From 1904 to 1912 Yeghishe Soghomonian he was at school in Kars. Amid the upheavals of the First World War and the Armenian Genocide in the Ottoman Empire, he volunteered in 1915 for the Caucasian Front. In 1917-1918 he was in Karin Erzurum during the bitter fighting. Some of his experiences would later appear in his poetry.
Yeghishe Charents (Soghomonian), one of the nation's favourite poets - a famous philanderer who apparently sought the USSR Kremlin's favours - produced a now famous poem called "The Message". Its praise of Uncle Joe might grind the average set of teeth down to the gum; it included the following: "A new light shone on the world... It is only this sunlight/Which for centuries will stay alive." And more of the same.
Undiscovered by the USSR Kremlin's censors for many months, however, Charents (1897 - 1937) had used the first letter of each line to frame a quite different "message", which read: "O Armenian people, your only salvation is in the power of your unity." Whoops! Like the distant Mount Ararat, it was a brave, hopeless symbol, as doomed as it was impressive. Yeghishe Charents was "disappeared" by the NKVD (KGB) in 1937 after being denounced by the architect Alexsandr Tamanyan - now hard at work building Yerevan's new Stalinist opera house - the moment Yeghishe Charents' schoolboy prank was spotted. Then Alexsandr Tamanyan fell from the roof of his still unfinished opera house, and even today Armenians - with their Arab-like desire to believe in "заговор" the plot - ask the obvious questions.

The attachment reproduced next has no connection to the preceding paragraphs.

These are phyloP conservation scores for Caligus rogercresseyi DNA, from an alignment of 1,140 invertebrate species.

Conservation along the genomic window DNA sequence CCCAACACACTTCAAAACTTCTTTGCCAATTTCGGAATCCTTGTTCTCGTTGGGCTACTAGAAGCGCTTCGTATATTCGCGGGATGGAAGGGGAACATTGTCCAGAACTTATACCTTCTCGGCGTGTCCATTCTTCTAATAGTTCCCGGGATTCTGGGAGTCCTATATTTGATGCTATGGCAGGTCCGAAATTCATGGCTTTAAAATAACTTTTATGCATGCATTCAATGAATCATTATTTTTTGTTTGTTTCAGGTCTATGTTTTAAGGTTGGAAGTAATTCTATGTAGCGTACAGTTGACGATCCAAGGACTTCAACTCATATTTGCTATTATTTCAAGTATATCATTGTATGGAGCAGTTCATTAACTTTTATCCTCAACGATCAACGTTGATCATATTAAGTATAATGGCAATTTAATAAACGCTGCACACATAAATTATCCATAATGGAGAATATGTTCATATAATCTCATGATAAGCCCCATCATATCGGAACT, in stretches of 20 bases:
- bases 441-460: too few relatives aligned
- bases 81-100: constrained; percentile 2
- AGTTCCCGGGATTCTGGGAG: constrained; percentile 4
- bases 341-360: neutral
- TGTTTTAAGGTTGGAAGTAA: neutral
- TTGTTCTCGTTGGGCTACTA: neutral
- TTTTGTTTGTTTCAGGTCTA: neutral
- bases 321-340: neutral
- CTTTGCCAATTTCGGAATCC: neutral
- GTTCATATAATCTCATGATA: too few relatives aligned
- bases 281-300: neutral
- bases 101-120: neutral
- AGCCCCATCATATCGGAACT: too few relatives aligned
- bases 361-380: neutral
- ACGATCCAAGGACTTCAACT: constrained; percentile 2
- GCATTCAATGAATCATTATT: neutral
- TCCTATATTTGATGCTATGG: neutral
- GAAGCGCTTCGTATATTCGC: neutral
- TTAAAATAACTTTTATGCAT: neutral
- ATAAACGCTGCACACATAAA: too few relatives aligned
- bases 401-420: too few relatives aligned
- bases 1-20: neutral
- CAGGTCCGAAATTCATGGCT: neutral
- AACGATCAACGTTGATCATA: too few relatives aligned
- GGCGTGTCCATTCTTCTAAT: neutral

"Three songs to the sad and pale girl", poems (1914) "Blue-eyed Homeland", poem (1915) "Soma", poem (1918) Yerevan "Charents-Name", poem (1922) "Uncle Lenin", poem (1924) "Country of Nayiri" (Yerkir Nayiri) (1926) "Epical Sunrise", poems (1930) "Book of the Way", poems (1934)